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Prison-like Schools in South LA Make Kids Depressed

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Photo by Steven Fernandez via Flickr

The results of a recent survey administered in seven public schools in South Los Angeles are downright depressing. Students feel scared, unmotivated, unsupported, and ignored, and it's causing many to experience the symptoms of clinical depression. Administrators and psychologists agree, noting that the multiple killings of youth in the community leaves a pall on the students, and that their choice to skip school because they are "tired, had trouble sleeping, felt helpless or hopeless, were bored or felt lazy" is to be expected. With schools a reflection of a depressive environment, it's no wonder their students are sad.

6,008 students were surveyed in schools that "are among the lowest performing in the Los Angeles Unified School District and are in an area where dissatisfaction with the traditional public school system is driving many students into charter schools," reports the LA Times. Kids attested to feeling like the system was failing them, and that they lacked real choices for college-prep curriculum. The results indicate that "many students in some of the city's poorest, most violent neighborhoods believe their schools set the bar for success too low -- and then shove students beneath it."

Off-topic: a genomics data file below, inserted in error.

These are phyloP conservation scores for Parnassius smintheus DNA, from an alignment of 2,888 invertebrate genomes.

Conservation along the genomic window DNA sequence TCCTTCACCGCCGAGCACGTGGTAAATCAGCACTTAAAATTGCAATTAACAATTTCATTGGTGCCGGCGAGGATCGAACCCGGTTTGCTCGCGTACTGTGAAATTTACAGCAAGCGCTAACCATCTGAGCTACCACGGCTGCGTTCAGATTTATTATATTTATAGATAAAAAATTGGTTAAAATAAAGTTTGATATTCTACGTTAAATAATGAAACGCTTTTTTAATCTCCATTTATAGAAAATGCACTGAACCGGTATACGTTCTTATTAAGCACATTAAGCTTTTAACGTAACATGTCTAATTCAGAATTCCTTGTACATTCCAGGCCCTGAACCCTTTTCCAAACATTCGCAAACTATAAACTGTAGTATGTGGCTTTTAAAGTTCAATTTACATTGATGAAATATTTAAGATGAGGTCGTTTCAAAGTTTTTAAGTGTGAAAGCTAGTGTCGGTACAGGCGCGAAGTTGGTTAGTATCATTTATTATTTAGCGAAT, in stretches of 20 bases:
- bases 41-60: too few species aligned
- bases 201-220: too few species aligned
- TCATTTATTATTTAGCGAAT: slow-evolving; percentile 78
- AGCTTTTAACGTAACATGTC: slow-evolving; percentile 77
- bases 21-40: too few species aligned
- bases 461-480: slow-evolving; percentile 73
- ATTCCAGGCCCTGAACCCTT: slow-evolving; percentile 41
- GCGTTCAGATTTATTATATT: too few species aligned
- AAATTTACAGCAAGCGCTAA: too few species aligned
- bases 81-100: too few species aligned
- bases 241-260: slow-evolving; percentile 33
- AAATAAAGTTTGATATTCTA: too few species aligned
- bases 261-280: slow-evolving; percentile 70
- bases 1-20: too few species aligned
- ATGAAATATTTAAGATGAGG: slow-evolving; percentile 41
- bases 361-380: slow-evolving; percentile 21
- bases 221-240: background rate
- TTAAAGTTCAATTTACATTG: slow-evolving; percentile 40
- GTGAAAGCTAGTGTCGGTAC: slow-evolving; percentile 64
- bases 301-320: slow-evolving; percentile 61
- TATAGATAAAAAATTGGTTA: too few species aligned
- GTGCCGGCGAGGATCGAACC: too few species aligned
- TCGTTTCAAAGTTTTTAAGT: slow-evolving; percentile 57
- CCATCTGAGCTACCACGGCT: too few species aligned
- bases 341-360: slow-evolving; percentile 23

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Perhaps in alignment with what some surveyed believe is the society's expectation for them, students also expressed negativity towards the actual structure of their school, saying they look more like prisons. With the state government now pulling funding out of the public education pot, the conditions at these and other schools, seem unlikely to see major changes in the near future, making the charter schools an increasingly more desirable option. But if the school is just one reflection of the community at large, it may also be vital to step back even farther from the symptoms and do far more to address the problems.